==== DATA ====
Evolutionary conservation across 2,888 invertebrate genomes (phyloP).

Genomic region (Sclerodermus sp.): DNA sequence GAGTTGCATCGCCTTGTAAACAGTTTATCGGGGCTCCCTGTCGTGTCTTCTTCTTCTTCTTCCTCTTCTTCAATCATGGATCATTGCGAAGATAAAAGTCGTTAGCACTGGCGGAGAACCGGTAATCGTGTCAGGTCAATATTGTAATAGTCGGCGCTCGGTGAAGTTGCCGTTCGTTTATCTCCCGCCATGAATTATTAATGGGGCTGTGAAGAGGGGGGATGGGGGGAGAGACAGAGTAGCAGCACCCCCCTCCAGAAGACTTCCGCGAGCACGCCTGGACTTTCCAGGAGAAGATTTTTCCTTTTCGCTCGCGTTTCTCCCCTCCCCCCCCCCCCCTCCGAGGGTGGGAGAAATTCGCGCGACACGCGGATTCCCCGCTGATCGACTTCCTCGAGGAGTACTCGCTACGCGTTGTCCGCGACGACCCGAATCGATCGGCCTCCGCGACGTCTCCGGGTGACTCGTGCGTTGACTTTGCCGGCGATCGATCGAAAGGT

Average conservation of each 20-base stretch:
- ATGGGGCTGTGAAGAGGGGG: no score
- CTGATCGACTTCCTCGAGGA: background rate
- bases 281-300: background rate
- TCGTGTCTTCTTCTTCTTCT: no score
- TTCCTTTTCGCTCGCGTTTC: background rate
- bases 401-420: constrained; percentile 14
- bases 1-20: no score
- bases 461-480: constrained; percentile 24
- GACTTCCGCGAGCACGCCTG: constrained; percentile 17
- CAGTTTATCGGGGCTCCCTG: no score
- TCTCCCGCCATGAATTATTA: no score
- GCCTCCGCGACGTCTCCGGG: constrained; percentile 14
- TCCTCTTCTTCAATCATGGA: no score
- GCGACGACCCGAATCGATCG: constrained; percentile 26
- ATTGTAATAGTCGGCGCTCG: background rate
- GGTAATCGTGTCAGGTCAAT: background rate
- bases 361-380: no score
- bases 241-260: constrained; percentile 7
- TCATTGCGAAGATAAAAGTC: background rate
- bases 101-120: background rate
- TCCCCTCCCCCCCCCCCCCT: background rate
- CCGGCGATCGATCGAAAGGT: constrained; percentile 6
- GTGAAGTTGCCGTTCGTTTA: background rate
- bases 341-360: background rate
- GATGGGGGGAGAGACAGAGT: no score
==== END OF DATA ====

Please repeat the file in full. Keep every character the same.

Evolutionary conservation across 2,888 invertebrate genomes (phyloP).

Genomic region (Sclerodermus sp.): DNA sequence GAGTTGCATCGCCTTGTAAACAGTTTATCGGGGCTCCCTGTCGTGTCTTCTTCTTCTTCTTCCTCTTCTTCAATCATGGATCATTGCGAAGATAAAAGTCGTTAGCACTGGCGGAGAACCGGTAATCGTGTCAGGTCAATATTGTAATAGTCGGCGCTCGGTGAAGTTGCCGTTCGTTTATCTCCCGCCATGAATTATTAATGGGGCTGTGAAGAGGGGGGATGGGGGGAGAGACAGAGTAGCAGCACCCCCCTCCAGAAGACTTCCGCGAGCACGCCTGGACTTTCCAGGAGAAGATTTTTCCTTTTCGCTCGCGTTTCTCCCCTCCCCCCCCCCCCCTCCGAGGGTGGGAGAAATTCGCGCGACACGCGGATTCCCCGCTGATCGACTTCCTCGAGGAGTACTCGCTACGCGTTGTCCGCGACGACCCGAATCGATCGGCCTCCGCGACGTCTCCGGGTGACTCGTGCGTTGACTTTGCCGGCGATCGATCGAAAGGT

Average conservation of each 20-base stretch:
- ATGGGGCTGTGAAGAGGGGG: no score
- CTGATCGACTTCCTCGAGGA: background rate
- bases 281-300: background rate
- TCGTGTCTTCTTCTTCTTCT: no score
- TTCCTTTTCGCTCGCGTTTC: background rate
- bases 401-420: constrained; percentile 14
- bases 1-20: no score
- bases 461-480: constrained; percentile 24
- GACTTCCGCGAGCACGCCTG: constrained; percentile 17
- CAGTTTATCGGGGCTCCCTG: no score
- TCTCCCGCCATGAATTATTA: no score
- GCCTCCGCGACGTCTCCGGG: constrained; percentile 14
- TCCTCTTCTTCAATCATGGA: no score
- GCGACGACCCGAATCGATCG: constrained; percentile 26
- ATTGTAATAGTCGGCGCTCG: background rate
- GGTAATCGTGTCAGGTCAAT: background rate
- bases 361-380: no score
- bases 241-260: constrained; percentile 7
- TCATTGCGAAGATAAAAGTC: background rate
- bases 101-120: background rate
- TCCCCTCCCCCCCCCCCCCT: background rate
- CCGGCGATCGATCGAAAGGT: constrained; percentile 6
- GTGAAGTTGCCGTTCGTTTA: background rate
- bases 341-360: background rate
- GATGGGGGGAGAGACAGAGT: no score